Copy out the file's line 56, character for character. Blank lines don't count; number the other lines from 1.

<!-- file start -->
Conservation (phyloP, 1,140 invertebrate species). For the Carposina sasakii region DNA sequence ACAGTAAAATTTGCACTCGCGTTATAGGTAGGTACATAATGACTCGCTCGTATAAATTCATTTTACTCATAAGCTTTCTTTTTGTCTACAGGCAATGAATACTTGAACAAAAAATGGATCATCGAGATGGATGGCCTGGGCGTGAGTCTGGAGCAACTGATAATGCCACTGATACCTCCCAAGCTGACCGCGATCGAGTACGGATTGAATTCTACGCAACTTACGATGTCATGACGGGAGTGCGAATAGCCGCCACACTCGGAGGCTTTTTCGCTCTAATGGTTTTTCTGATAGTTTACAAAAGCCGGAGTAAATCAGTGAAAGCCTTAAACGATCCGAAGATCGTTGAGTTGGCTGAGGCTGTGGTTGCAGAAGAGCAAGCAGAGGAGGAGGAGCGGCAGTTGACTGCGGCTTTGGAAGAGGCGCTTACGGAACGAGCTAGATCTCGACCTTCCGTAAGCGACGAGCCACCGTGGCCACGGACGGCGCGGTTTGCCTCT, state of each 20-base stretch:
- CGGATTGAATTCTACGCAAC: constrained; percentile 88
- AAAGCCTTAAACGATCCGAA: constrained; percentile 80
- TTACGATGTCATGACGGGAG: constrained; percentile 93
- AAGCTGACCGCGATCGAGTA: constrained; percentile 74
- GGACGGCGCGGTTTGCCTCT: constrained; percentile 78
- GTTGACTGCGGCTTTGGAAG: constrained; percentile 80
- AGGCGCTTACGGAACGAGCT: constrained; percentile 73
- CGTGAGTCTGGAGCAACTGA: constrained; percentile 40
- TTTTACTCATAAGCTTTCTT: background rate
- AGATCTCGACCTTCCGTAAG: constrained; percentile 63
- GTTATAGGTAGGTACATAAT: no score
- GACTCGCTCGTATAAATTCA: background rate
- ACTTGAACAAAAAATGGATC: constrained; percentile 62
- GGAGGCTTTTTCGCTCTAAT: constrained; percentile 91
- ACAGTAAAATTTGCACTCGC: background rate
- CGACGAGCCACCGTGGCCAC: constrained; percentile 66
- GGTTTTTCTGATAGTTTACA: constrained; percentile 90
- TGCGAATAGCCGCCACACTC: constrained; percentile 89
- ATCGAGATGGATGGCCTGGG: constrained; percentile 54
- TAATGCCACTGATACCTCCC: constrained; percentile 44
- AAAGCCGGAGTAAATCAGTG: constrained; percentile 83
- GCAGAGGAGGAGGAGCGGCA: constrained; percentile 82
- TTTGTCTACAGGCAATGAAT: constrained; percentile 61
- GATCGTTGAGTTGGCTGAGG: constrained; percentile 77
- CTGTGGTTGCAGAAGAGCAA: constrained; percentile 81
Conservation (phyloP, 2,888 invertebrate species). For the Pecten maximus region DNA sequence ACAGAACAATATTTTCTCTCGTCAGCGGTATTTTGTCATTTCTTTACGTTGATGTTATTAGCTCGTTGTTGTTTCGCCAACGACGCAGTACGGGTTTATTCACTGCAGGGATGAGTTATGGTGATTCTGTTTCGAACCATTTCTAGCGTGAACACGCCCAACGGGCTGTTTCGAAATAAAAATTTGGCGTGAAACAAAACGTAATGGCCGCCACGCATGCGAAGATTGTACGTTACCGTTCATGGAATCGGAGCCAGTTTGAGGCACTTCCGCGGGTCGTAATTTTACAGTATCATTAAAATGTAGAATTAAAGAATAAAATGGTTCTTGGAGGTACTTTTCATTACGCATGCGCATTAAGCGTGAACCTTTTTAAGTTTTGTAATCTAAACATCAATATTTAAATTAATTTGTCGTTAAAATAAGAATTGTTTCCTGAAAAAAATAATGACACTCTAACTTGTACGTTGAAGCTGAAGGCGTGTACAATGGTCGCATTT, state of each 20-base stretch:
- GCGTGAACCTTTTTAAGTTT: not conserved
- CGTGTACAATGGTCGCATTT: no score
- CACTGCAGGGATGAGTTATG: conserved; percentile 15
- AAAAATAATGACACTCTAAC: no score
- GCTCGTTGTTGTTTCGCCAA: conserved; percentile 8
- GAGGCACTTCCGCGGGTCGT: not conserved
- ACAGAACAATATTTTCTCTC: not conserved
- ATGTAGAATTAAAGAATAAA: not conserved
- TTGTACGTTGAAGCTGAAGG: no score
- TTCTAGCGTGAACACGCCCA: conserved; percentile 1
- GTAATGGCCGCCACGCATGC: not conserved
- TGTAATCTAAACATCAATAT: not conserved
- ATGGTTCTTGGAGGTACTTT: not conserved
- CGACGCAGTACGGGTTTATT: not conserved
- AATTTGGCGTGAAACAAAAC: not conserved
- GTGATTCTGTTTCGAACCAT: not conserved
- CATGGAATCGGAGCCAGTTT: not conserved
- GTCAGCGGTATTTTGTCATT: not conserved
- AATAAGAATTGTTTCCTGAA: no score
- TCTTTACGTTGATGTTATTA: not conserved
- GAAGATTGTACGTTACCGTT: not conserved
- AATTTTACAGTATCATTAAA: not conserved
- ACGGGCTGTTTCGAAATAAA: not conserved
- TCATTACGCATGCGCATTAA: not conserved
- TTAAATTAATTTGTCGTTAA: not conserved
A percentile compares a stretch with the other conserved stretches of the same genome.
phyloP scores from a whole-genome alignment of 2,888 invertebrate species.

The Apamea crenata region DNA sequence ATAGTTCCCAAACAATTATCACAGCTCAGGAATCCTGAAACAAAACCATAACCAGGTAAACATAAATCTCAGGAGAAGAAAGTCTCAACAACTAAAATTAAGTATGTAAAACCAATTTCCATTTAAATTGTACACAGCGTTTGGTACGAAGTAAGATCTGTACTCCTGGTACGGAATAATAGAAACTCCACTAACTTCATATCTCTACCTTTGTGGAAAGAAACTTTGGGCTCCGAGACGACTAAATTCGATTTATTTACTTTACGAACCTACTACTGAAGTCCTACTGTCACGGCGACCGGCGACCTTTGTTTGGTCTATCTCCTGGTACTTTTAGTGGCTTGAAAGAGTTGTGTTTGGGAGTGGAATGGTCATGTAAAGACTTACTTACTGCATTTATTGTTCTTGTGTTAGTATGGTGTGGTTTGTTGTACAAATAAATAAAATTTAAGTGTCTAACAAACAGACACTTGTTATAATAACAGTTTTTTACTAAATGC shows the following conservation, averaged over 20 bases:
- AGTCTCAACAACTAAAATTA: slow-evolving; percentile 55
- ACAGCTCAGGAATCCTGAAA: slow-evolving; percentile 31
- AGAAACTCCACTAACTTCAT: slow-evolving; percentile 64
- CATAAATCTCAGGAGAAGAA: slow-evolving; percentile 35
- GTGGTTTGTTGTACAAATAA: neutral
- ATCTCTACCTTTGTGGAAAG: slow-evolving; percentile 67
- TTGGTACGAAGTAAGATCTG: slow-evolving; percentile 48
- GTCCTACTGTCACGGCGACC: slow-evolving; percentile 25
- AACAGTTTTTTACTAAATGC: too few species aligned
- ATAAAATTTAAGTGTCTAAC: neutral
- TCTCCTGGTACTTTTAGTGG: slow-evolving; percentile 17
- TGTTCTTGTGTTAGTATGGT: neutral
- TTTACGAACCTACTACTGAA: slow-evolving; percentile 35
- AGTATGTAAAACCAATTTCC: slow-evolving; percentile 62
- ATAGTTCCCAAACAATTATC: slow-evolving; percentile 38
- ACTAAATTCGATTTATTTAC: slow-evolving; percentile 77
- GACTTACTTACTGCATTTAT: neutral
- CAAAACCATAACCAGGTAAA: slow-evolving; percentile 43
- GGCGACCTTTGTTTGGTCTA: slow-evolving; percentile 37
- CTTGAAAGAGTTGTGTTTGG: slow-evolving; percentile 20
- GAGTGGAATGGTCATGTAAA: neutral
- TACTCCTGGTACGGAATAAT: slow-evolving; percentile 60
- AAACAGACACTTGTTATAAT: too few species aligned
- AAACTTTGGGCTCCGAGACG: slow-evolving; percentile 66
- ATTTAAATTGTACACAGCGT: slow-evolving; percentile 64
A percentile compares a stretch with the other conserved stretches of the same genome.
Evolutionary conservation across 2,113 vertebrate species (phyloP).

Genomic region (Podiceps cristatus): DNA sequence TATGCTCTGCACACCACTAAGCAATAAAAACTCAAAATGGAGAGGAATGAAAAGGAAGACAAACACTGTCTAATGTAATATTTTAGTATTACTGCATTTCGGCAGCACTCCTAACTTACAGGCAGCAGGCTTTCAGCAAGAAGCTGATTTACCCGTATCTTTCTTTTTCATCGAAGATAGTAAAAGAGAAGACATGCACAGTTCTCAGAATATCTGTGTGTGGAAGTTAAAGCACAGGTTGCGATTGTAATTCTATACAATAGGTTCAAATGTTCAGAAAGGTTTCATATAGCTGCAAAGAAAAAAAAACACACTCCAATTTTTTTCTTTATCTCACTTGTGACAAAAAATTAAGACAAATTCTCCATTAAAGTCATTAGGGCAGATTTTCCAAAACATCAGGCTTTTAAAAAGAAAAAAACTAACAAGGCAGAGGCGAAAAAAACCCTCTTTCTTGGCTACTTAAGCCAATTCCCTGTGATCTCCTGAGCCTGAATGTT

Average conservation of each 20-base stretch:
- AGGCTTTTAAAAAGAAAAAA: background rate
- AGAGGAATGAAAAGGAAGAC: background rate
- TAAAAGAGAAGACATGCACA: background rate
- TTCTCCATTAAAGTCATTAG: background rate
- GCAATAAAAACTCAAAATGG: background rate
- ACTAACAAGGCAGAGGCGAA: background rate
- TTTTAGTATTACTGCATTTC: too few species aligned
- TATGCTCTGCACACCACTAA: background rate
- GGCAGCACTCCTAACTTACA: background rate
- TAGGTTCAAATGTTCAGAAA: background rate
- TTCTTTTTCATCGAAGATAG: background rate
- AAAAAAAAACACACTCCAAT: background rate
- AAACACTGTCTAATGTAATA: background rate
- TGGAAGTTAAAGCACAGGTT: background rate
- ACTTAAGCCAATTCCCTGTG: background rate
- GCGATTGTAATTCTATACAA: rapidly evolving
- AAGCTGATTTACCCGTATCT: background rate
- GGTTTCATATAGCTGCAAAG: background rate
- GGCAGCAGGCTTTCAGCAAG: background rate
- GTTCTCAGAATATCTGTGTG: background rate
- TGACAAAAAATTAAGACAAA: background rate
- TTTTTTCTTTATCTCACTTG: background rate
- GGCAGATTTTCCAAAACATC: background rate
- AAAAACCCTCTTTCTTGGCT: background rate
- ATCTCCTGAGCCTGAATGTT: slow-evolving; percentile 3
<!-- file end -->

- AGTCTCAACAACTAAAATTA: slow-evolving; percentile 55